The Cyprus Tourism Organisation, usually abbreviated to CTO, and known as KOT in Greek, was a semi-governmental organisation charged with overseeing the industry practices and promoting the island as a tourism destination abroad. In 2007 the CTO spent a reported €20 million on promotion.[27] In 2019 the CTO was replaced by a government ministry, the Deputy Ministry of Tourism, which took over the assets and responsibilities of the CTO.

See also

References

  1. ^ "Cyprus Travel & Tourism - Climbing to new heights". Accenture. World Travel and Tourism Council. 2006. Archived from the original (PDF) on February 12, 2012. Retrieved 2007-03-02.
  2. ^ Cyprus Profile: Cruising to Growth
  3. ^ Ayres, R. (2000) ‘Tourism as a passport to development in small states: Reflections on Cyprus’, International Journal of Social Economics, 27(2), pp. 114–133. doi: 10.1108/03068290010308992
  4. ^ PwC: Opening the vault of tourism in Cyprus
  5. ^ [cyprus-mail.com]
  6. ^ Moody's: Cypriot banks benefit from strong tourism in 2016
  7. ^ CTO eyes nearly three million tourists in 2016
  8. ^ "Economy Statistics - Tourist arrivals (per capita) (most recent) by country". Nationmaster. Retrieved 2010-01-29.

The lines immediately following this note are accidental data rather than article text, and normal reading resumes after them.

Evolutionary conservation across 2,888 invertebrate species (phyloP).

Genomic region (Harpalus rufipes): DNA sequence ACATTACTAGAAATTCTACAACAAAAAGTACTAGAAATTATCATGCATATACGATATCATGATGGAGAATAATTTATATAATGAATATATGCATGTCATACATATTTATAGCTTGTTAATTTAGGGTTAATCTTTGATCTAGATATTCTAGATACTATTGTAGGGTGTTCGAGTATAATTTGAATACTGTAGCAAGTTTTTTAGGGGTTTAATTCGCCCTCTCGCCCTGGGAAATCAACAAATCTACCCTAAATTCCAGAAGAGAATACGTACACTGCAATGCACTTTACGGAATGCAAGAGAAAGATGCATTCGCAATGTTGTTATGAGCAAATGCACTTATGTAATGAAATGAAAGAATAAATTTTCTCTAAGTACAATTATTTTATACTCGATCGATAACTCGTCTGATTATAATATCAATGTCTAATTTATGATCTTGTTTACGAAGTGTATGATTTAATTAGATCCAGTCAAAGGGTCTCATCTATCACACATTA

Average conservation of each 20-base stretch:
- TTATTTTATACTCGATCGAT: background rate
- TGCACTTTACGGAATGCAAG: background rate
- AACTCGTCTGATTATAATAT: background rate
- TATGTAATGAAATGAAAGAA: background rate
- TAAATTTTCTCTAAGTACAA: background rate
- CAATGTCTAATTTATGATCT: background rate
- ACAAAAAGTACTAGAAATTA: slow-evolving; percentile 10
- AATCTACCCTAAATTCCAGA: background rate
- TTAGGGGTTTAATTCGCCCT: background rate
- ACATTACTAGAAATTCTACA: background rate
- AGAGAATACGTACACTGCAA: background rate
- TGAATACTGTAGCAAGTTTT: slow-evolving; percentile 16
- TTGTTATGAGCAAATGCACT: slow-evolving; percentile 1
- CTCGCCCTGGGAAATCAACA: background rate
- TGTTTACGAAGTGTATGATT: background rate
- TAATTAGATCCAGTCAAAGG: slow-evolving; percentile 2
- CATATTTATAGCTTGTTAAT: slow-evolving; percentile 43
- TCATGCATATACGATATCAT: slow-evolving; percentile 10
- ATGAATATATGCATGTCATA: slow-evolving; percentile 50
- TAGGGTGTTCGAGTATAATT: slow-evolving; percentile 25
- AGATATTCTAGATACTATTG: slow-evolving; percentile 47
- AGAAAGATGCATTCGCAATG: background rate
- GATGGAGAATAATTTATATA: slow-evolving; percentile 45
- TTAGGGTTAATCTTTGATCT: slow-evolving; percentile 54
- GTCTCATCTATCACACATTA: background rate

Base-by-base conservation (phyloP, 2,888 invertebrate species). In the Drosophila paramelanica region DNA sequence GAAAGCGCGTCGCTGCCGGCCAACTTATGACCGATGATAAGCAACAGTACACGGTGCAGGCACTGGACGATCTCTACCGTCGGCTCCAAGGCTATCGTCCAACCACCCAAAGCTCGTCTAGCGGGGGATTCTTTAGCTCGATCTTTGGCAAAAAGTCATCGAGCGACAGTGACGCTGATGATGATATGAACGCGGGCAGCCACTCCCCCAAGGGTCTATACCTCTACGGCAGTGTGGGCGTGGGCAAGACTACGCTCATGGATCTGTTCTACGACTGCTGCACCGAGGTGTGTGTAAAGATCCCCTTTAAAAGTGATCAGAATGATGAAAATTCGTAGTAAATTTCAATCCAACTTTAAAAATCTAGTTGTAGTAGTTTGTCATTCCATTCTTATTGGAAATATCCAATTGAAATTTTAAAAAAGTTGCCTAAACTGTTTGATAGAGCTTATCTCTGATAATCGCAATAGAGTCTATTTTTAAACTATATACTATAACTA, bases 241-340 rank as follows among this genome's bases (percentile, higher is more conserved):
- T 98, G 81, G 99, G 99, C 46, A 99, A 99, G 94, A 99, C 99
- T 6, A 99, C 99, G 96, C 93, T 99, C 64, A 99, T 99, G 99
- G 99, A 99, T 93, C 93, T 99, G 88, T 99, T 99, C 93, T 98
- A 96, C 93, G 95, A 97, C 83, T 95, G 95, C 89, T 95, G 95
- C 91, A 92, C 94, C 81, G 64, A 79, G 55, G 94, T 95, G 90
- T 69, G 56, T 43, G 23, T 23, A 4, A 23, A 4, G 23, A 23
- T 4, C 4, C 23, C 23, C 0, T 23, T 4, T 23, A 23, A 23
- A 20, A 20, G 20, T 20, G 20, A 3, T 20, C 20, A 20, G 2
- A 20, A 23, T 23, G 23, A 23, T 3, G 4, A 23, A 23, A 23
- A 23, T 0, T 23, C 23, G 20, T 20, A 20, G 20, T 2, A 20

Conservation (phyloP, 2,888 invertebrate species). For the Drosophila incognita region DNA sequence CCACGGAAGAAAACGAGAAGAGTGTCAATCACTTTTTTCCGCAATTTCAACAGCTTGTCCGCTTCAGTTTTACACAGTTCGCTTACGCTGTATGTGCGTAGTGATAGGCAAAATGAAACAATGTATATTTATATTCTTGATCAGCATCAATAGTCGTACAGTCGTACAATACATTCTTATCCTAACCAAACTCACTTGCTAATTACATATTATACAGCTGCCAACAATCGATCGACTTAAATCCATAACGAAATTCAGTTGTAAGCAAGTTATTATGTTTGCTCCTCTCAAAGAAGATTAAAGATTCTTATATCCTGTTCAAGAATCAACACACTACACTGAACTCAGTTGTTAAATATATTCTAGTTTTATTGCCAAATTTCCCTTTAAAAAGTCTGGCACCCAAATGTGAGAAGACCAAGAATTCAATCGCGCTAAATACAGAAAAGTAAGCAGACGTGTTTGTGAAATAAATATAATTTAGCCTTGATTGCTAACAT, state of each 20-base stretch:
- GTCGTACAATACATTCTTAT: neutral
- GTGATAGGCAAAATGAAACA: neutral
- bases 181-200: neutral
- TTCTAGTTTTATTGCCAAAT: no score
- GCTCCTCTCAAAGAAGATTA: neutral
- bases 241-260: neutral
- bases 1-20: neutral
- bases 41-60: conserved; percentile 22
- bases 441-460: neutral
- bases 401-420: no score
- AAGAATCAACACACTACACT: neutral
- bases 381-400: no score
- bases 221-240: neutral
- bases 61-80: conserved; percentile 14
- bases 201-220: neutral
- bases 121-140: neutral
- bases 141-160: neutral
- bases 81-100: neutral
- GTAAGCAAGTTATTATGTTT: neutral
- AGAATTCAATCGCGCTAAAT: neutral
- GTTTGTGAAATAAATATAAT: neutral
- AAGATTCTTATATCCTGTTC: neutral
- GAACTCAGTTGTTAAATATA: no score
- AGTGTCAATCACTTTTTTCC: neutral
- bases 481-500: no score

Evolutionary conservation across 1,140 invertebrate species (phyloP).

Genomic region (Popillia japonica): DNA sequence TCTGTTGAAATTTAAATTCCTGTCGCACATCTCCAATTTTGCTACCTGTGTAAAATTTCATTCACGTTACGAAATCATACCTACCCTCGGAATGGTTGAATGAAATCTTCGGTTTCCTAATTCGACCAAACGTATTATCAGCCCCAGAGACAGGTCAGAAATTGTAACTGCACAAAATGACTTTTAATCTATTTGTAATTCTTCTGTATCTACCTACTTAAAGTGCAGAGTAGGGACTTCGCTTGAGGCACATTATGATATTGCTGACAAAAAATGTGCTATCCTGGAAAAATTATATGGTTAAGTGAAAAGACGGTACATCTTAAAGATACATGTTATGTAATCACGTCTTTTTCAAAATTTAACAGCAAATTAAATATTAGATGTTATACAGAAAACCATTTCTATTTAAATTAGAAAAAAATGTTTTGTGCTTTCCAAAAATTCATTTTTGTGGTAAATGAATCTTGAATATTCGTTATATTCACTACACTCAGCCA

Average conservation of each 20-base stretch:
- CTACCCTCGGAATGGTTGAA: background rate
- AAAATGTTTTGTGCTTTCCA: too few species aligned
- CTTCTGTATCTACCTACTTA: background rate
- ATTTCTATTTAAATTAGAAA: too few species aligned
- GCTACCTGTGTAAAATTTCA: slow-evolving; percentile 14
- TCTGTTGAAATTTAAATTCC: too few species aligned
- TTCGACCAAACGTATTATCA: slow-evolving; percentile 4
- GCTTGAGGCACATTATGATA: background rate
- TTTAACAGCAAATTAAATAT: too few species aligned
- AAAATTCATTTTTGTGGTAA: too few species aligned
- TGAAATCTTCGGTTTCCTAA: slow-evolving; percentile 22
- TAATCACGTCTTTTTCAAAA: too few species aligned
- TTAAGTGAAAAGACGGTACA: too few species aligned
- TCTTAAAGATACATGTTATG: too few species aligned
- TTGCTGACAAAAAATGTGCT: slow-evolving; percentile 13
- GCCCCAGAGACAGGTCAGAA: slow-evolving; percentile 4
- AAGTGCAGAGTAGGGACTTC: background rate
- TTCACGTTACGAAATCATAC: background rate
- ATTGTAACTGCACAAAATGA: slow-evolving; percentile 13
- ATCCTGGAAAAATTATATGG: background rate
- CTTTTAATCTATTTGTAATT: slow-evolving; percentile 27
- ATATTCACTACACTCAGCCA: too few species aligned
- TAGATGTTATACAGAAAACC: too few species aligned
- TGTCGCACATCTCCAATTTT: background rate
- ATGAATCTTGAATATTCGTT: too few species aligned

9. ^ "UNWTO member states". World Tourism Organization (UNWTO). Archived from the original on 2006-06-20. Retrieved 2007-03-02.
  10. ^ "Cyprus taps new markets amid decline in tourist arrivals". Xinhua. March 23, 2009. Retrieved 2009-03-23.
  11. ^ SigmaLive: Russian tourism: Cyprus and Greece in top choices
  12. ^ Gold News: Russian Tourism: Increase in Demand for Holidays in Cyprus and Greece
  13. ^ KiprinForm: Why do Russians choose Cyprus?
  14. ^ ARRIVALS OF TOURISTS BY COUNTRY OF USUAL RESIDENCE
  15. ^ Including Liechtenstein.
  16. ^ "Travel and Tourism Competitiveness Index". World Economic Forum. 2011. Retrieved 2011-06-01.
  17. ^ "Revealed: Europe's best beach getaways". The Independent. London. 2011-04-05.
  18. ^ "EU bathing water continues to improve, says report". BBC News. 2013-05-21.
  19. ^ Habegger, Larry (2007-06-10). "World Watch - European Clean Beaches". Chicago Tribune. Retrieved 2007-06-11.[permanent dead link]
  20. ^ World Travel and Tourism Council: Travel & Tourism - Economic Impact 2016 Cyprus
  21. ^ KPMG: Cyprus Tourism Market Report
  22. ^ Value Penguin: 2015 Safest Countries in the World
  23. ^ Trip Advisor: Cyprus: Important Phrases
  24. ^ Kiprin Form: Which language do they speak in Cyprus?
  25. ^ University World News: Ireland the most educated country in EU, says Eurostat
  26. ^ European Commission: Education and Training Monitor 2015 Cyprus
  27. ^ "Cyprus to spend a mere EUR 20 mln to promote tourism in 2008". Financial Mirror. 2007-08-17. Archived from the original on 2007-09-28. Retrieved 2007-08-19.

External links